Sen. Shelley Moore Capito, R-W.Va., expressed her belief Thursday that the leak of a U.S. Supreme Court opinion — which indicates the court will overturn Roe vs. Wade — was designed to rally Democrats, and she said that is “shameful.”
“It was leaked to galvanize the left because the president and his party are falling very short in terms of reeling in inflation and trying to deal with immigration and other issues,” she said during a virtual press briefing from her Washington office.
Taking such a tactic to try to erode confidence in the court and use public opinion against it for political purposes is “shameful,” she said. “This is an attempt to erode one of our main institutions in our government. I am very disappointed by that.”
National polls show Democrats are facing an uphill battle in the midterms in November as Republicans are poised to possibly retake the House as well as the Senate.
“It’s hard to tell politically what the effect will be,” she said of the leak, even if the purpose is to energize the left. “But it could have the opposite effect and energize the people in the pro-life movement.”
Capito said that whatever the political impact may be, the breach of security was “egregious” and “shocking.”
“I am certain whoever did this, when they get to the bottom of it, will have a high price to pay…,” she said, “and they should.”
Capito said no one yet knows what the Supreme Court’s final opinion will be as it won’t be released until late June or early July, but the leak of the opinion written by Justice Samuel Alito in essence says Roe vs. Wade will be overturned.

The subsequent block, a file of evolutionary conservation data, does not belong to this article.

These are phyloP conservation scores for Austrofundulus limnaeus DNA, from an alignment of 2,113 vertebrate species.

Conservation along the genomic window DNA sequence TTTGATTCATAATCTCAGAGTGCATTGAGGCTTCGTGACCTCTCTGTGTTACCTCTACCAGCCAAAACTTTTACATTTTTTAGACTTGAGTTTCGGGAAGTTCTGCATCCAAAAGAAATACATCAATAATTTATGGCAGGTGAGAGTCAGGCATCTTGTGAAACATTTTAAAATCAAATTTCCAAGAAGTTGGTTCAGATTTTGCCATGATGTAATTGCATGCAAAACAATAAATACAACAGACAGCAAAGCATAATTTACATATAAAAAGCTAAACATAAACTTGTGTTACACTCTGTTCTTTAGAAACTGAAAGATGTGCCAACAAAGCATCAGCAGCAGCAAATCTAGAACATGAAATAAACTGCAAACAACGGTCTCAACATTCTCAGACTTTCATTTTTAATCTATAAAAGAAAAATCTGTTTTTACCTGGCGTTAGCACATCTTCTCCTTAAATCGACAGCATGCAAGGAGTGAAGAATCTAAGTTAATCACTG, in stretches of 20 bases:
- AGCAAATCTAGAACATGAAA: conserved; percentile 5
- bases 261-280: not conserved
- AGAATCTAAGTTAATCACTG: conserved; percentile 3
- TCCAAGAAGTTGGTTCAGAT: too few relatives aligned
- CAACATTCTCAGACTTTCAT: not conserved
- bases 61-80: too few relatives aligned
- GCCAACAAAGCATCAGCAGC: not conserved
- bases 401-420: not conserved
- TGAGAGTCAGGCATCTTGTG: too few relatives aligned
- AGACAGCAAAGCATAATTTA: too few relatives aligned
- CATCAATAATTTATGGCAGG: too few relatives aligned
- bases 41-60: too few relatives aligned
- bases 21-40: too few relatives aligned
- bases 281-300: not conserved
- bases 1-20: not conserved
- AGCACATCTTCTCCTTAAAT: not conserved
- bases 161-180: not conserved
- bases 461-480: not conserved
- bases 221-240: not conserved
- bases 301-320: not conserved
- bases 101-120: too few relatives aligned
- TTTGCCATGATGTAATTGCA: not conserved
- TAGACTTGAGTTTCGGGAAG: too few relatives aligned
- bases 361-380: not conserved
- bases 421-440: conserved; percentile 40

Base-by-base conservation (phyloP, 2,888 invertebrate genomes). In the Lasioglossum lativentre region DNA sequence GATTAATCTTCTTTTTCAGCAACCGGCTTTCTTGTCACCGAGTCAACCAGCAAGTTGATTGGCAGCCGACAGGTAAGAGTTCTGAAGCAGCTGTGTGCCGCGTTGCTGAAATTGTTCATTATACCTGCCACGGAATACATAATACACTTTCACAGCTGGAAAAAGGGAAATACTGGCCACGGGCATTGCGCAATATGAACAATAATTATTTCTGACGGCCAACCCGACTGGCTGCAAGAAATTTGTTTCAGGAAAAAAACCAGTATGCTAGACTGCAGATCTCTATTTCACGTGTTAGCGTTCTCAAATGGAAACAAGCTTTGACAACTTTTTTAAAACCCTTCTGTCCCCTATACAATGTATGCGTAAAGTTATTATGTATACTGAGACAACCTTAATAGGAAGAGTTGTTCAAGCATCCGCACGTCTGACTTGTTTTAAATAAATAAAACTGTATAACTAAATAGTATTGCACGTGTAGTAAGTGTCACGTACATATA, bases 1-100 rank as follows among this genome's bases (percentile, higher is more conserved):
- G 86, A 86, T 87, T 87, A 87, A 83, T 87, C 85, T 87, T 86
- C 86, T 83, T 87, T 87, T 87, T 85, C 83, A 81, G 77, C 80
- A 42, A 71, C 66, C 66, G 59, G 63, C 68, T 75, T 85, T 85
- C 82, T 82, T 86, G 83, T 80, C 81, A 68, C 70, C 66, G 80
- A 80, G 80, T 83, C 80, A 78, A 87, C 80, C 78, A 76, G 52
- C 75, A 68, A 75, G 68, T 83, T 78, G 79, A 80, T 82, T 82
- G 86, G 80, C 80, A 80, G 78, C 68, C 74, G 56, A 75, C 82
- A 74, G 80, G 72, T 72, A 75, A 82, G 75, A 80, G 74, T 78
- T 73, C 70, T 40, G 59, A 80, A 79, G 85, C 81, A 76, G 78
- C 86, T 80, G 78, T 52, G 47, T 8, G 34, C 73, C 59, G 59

In Roe vs. Wade, abortions are legal up to viability (can live outside mother), which is about 24 weeks. That federal ruling has been in effect since 1973 and has previously been upheld in various cases. But during arguments in the Mississippi case last year some members of the conservative-leaning court indicated at least a change in giving states more leeway or possibly ending Roe vs. Wade altogether and leaving it up to the states to decide.
Leaving it up to the states is a position Capito said she would support in a recent interview.
“The real question that will be answered is to have the states make that decision...,” she said. “It may become a total state issue. I would be supportive of that.”
Capito also said Roe vs. Wade has been in place for 50 years and there has been time for science to evolve as well as people’s opinions.
“There will be a big and broad discussion in every state on this once the Supreme Court makes the decision,” she said. “I believe in the court. I voted for several of them.”
Capito also on Thursday addressed issues raised by her colleague, Sen. Susan Collins, R-Maine, who said she interviewed Justices Neil Gorsuch and Brett Kavanaugh during the confirmation proceedings and they “misled” her by indicating Roe vs. Wade is established law with no indication they would overturn it.
Capito said when she interviewed the nominees she did not ask them directly about their stand on Roe vs. Wade.
“I didn’t ask for a plain-out yes or no because I knew I would not get this from them,” she said. “They did not assure me Roe vs. Wade would stay in effect, but they did assure me they would look at a strict interpretation.”
The Supreme Court should be held in high esteem, she said, above the political fray, but such breaches could damage the court.
Capito also said the contentious confirmation hearings help demean the court as well, and that should change.
“The process of confirming a Supreme Court justice has deteriorated…,” she said, and it involves both sides of the aisle injecting politics with questions and personal attacks.
“It does have an effect on the court now,” she said of the impact of those hearings. She said confidence in, and respect for, the court needs to be restored in terms of changing those confirmation hearings.
No one can agree with all decisions, she said, but they should be accepted and the court should be respected.